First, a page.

So we try to express 49 in successive odd natural numbers. This can also be done by subtracting successive odd natural numbers from 49.

49 - 1 = 48

48 - 3 = 45

45 - 5 = 40

40 - 7 = 33

33 - 9 = 24

24 - 11 = 13

13 - 13 = 0.

Hence 49 is a perfect square number.

## Q (v). Find whether each of the following numbers is a perfect square or not?

69

If it is a sum of successive odd natural numbers starting with 1, then it is a perfect square.

So we try to express 69 in successive odd natural numbers. This can also be done by subtracting successive odd natural numbers from 69.

69 - 1 = 68

68 - 3 = 65

65 - 5 = 60

60 - 7 = 53

53 - 9 = 43

43 - 11 = 32

32 - 13 = 19

19 - 15 = 4

So the given number 69 is not a perfect square.

Q.1 Express the following as the sum of two consecutive integers.

(i)

(ii)

(iii)

(iv)

(i) 212 = 441 => 220 + 221

(ii) 132 = 169 => 84 + 85

(iii) 112 = 121 => 60 + 61

(iv) 192 = 361 => 180 + 181

No, the reverse is not true.

For e.g, the two consecutive number 20 and 21 gives a sum of 41. But we know that 41 is not a perfect square.

## NCERT solutions for class 8 maths chapter 6 squares and square roots topic 6.4

Q (i) . Find the squares of the following numbers containing 5 in unit’s place.

15

Assume a number with unit digit 5 = a5

=  = 10a(10a + 5) + 5(10a + 5) = 100a 2 + 50a + 50a + 25

= 100a(a + 1) + 25

= a(a + 1) hundred + 25

We will use this result here,

We have a5 = 15 , So a = 1

= 1(1+1)100 + 25 = 200 + 25 = 225

Q (ii). Find the squares of the following numbers containing 5 in unit’s place.

95

Assume a number with unit digit 5 = a5

=  = 10a(10a + 5) + 5(10a + 5) = 100a 2 + 50a + 50a + 25

= 100a(a + 1) + 25

= a(a + 1) hundred + 25

We are going to use this result here.

In this question a = 9

so,      = 9(9+1)hundred + 25

= 9000 + 25 = 9025

105

Assume a number with unit digit 5 = a5

=  = 10a(10a + 5) + 5(10a + 5) = 100a 2 + 50a + 50a + 25

= 100a(a + 1) + 25

= a(a + 1) hundred + 25.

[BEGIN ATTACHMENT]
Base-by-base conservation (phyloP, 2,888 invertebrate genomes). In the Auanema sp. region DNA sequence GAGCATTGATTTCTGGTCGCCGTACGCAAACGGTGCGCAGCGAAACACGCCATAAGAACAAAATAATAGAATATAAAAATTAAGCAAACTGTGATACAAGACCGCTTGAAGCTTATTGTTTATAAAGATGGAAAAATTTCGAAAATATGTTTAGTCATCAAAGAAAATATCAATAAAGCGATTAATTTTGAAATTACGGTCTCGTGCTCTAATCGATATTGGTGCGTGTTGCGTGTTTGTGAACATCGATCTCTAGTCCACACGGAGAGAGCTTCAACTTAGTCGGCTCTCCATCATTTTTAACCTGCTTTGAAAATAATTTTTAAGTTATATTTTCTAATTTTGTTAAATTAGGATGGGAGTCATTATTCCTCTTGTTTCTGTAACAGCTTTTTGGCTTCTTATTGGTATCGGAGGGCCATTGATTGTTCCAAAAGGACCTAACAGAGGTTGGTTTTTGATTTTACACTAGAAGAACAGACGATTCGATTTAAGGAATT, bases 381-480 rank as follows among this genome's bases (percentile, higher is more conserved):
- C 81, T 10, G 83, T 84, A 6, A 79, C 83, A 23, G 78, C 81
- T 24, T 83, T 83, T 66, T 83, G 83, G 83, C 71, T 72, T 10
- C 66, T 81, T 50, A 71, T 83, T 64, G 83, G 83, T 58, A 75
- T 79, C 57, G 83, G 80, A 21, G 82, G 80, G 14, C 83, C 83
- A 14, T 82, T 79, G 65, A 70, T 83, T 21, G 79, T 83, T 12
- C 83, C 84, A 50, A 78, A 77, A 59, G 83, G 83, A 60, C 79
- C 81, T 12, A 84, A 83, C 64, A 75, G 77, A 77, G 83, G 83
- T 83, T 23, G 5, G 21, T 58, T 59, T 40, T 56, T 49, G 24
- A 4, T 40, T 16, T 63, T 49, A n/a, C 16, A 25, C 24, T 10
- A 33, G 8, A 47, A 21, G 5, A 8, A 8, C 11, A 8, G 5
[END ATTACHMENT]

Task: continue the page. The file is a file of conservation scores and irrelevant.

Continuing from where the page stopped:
We will use this concept here.

a = 10; so    = 10(10+1)hundred + 25

= 10(11)hundred + 25

= 11000 + 25 = 11025

Q (iv). Find the squares of the following numbers containing 5 in unit’s place.

205

Consider a number with unit digit 5, i.e.,    a5

=  = 10a(10a + 5) + 5(10a + 5) = 100a 2 + 50a + 50a + 25

= 100a(a + 1) + 25

= a(a + 1) hundred + 25.

Here a = 20

Hence     =    20(20+1)hundred + 25

=   20(21)hundred + 25 = 42000 + 25

=   42025

## is  ,a square root of ?

The detailed solution for the above-mentioned question is written here

Yes, Because after squaring -1 & 1 we get 1 in both the cases.

Since

is  a square root of

The solution for the above-written question is written here

Yes, because

is  a square root of

The solution for the above-written question is as follow

Yes, because

## By repeated subtraction of odd numbers starting from 1, find whether the following numbers are perfect squares or not? If the number is a perfect square then find its square root.

(i) 121

Consider . Then

81 - 1 = 80

80 - 3 = 77

77 -  5 = 72

72 - 7 = 65

65 - 9 = 56

56 - 11 = 45

45 - 13 = 32

32 - 15 = 17

17 - 17 = 0.

Since zero is obtained in the 9th step thus  = 9.

## By repeated subtraction of odd numbers starting from 1, find whether the following numbers are perfect squares or not? If the number is a perfect square then find its square root.

(ii) 55

We have .   Then

55 - 1 = 54

54 - 3 = 51

51 - 5 = 46

46 - 7 = 39

39 - 9 = 30

30 - 11 = 19

19 - 13 =  6.

Thus the given number is not a perfect square.

By repeated subtraction of odd numbers starting from 1, find whether the following numbers are perfect squares or not? If the number is a perfect square then find its square root.

(iii) 36

We have .  Then

36 - 1 = 35

35 - 3 = 32

32 - 5 = 27

27 - 7 = 20

20 - 9 = 11

11 - 11 = 0 .

We get zero on the 6th step so

## By repeated subtraction of odd numbers starting from 1, find whether the following numbers are perfect squares or not? If the number is a perfect square then find its square root.

(iv) 49

We have  . Then

49 - 1 =  48

48 - 3 = 45

45 - 5 = 40

40 - 7 = 33

33 - 9 = 24

24 - 11 = 13

13 - 13 = 0 .

We get zero on the 7th step so